REVIEW by Cynthia D. Bertelsen
Twain's Feast: Searching for America’s Lost Foods in the Footsteps of Samuel Clemens
by Andrew Beahrs
Penguin Press HC, June 2010
Hardcover 336 pp., ISBN: 978-1594202599
For a book to be more than merely good, it needs a compelling character, one that strides onto the page and holds the reader in a gripping half nelson. A great book inspires the reader to find out more after “The End.” Andrew Beahrs, in Twain’s Feast: Searching for America’s Lost Foods in the Footsteps of Samuel Clemens, certainly found his character—larger-than-life nineteenth-century writer and humorist Mark Twain (aka Samuel Clemens).
You may recall reading Adventures of Huck Finn or The Adventures of Tom Sawyer, but who knew Mark Twain was a foodie? “If I have a talent,” said Twain, “it is for contributing valuable matter to works upon cookery.” And for anyone who’s traveled in Europe seeking the glorious cuisine grand-mere of France or the true cucina di povera of Italy, Twain’s comments about European cuisine can sound distressingly familiar, even after 130 years: “If one could always [eat] with private families, Europe would have a charm which it now lacks. As it is, one must live in the hotels, of course, and that is a sorrowful business.”
Homesick in 1879 in Venice for something to “hit the hungry place,” Twain sat alone in a hotel room and litanized eighty foods that essentially defined the cuisine of America of his time, from radishes to biscuits and pumpkin pie. Published a year later in his account of his European travels, A Tramp Abroad, Twain’s litany lit a fire under Andrew Beahrs 130 years later, inspiring his pilgrimage. In eight well-researched chapters, one covering mostly raccoon and its noisome fat, Beahrs uses Twain’s menu of Americana as an itinerary. Each chapter of Twain’s Feast serves up a specific, vanished food: prairie hens from Illinois, Arkansas possums and raccoons, plump Lake Tahoe trout, oysters and mussels in San Francisco, Philadelphia terrapin, sheeps-head and croakers from New Orleans, Massachusetts cranberries, and Vermont maple syrup.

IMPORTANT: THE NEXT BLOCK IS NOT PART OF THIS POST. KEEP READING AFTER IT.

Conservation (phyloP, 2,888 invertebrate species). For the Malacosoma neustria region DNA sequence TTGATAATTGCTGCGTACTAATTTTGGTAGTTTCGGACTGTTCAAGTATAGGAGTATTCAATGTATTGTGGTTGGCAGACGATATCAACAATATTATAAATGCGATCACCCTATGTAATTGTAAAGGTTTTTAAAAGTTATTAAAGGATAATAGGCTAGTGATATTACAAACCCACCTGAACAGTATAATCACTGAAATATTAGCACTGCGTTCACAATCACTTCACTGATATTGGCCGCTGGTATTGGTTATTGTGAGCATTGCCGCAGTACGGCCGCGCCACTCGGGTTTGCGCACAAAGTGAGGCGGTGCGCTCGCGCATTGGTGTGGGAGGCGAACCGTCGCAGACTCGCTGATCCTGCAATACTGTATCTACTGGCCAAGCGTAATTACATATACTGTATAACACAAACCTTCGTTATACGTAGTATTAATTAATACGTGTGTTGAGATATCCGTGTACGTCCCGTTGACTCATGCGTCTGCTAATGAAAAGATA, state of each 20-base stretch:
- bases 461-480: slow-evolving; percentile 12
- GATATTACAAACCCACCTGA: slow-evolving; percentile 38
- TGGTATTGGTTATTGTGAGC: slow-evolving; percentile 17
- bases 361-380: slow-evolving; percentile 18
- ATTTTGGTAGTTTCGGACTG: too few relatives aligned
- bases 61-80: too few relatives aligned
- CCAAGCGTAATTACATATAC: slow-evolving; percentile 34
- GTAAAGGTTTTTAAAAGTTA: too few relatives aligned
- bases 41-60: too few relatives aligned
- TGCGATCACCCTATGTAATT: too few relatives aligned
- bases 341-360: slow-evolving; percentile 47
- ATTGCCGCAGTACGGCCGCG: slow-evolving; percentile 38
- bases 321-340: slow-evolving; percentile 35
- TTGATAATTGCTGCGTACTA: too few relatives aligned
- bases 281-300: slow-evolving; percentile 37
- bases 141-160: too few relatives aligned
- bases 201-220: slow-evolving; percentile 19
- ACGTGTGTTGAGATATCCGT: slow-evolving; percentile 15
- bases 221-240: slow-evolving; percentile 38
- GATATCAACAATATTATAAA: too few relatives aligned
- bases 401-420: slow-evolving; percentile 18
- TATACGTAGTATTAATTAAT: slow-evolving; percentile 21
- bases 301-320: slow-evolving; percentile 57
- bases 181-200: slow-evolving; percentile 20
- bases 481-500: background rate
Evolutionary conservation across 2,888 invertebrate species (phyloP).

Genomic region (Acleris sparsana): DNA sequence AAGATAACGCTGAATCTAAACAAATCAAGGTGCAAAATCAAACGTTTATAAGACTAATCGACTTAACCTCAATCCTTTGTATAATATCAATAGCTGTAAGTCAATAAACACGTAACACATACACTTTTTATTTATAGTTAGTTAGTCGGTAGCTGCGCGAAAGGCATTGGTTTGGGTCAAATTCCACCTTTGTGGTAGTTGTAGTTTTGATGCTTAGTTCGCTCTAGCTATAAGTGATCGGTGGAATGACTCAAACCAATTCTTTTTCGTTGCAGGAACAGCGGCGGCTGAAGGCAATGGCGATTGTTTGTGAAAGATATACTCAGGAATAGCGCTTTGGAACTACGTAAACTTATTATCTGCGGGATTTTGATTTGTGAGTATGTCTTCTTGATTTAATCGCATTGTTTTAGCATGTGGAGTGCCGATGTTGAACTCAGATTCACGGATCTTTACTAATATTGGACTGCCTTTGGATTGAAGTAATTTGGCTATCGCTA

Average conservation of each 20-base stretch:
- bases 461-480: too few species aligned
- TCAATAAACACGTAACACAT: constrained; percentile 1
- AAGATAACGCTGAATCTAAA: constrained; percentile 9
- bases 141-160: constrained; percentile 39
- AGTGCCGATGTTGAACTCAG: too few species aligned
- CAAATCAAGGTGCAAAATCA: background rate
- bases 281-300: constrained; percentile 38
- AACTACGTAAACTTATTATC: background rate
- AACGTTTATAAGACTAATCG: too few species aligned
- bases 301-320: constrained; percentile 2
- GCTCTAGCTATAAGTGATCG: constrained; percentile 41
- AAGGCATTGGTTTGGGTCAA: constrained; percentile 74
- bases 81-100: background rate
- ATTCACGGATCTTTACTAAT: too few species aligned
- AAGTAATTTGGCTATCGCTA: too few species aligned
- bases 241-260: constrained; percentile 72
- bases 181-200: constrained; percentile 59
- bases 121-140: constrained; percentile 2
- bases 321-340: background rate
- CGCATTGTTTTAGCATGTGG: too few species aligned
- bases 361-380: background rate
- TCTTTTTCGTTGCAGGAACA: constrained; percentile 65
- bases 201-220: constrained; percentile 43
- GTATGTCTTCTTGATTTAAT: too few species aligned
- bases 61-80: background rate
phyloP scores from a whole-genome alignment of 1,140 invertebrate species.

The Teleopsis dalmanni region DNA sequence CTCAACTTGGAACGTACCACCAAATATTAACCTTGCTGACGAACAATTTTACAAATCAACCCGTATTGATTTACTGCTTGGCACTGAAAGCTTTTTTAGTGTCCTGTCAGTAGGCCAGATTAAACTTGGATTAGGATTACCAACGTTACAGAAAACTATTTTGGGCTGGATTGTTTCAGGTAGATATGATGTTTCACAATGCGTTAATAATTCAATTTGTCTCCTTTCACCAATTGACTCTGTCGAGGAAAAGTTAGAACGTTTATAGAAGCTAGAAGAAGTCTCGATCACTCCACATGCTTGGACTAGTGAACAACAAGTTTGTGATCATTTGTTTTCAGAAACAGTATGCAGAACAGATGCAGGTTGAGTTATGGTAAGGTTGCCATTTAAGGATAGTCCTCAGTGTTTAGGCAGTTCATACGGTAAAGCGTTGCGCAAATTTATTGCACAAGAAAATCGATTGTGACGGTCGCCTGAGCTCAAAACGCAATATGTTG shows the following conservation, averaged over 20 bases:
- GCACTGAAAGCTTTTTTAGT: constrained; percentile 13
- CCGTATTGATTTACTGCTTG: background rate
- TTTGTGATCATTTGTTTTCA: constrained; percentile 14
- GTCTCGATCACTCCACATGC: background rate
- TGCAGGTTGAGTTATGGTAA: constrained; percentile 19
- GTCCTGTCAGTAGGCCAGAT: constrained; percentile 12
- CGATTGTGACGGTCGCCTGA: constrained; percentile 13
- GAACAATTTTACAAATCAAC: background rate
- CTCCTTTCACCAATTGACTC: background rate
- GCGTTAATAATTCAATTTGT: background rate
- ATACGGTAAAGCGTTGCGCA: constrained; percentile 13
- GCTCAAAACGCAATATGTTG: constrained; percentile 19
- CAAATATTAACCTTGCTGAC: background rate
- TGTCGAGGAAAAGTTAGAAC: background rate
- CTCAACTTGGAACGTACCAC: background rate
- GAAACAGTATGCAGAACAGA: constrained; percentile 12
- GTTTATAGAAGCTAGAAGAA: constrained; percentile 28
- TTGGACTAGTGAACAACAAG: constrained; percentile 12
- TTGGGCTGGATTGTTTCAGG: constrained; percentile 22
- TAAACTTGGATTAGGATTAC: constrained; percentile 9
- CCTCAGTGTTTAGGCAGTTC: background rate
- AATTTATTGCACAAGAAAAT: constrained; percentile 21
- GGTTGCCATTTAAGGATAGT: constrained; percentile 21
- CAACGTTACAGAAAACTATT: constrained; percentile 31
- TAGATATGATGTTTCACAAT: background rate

Influenced in part by the local foods movement and its guru Michael Pollan, Bearhrs’s mantra became “I wanted to know what we still have. I wanted to know what we were losing, and what we might be getting back. I wanted to know what was gone.” In other words, Beahrs—who earned a master’s in anthropology/archeology at the University of Virginia—set out not only to find Twain’s foods, but something far grander. Like Anne Vileisis in her Kitchen Literacy: How We Lost Knowledge of Where Food Comes From and Why We Need to Get it Back (2010), Beahrs sought, and found, the history of American food and agriculture, now seeping away in eroding shorelines and shrinking wetlands and plowed-up prairie.
Larding his book with Twain quotes and anecdotes, Beahrs digresses here and there at times into Jeopardy-rich trivia. He describes in detail the efforts of twenty-first century people harvesting oysters and cranberries or producing maple syrup. He plucks numerous recipes from period cook books, illustrating how people in Twain’s time cooked the foods Twain swooned over, like Juliet Corson’s Terrapin (turtle) Clear Soup or Fried Trout (Practical American Cookery and Household Management, 1886). He delves into the culinary mysteries of New Orleans and expounds on Thanksgiving.
One tantalizing comment that Beahrs drops into this complex, roiling, yummy stew of a book invites more attention. He says, “Twain’s menu is full of dishes with African roots.” Beahrs’s great book, like Walt Whitman’s poem “Song of Myself,” sings an ode to America and its food, to the people who grow it, to the people who cook it, and to the people who love it. Twain’s Feast: Searching for America’s Lost Foods in the Footsteps of Samuel Clemens ought to inspire readers everywhere to read more Twain and to seek the foods he loved, too.
November 7, 2010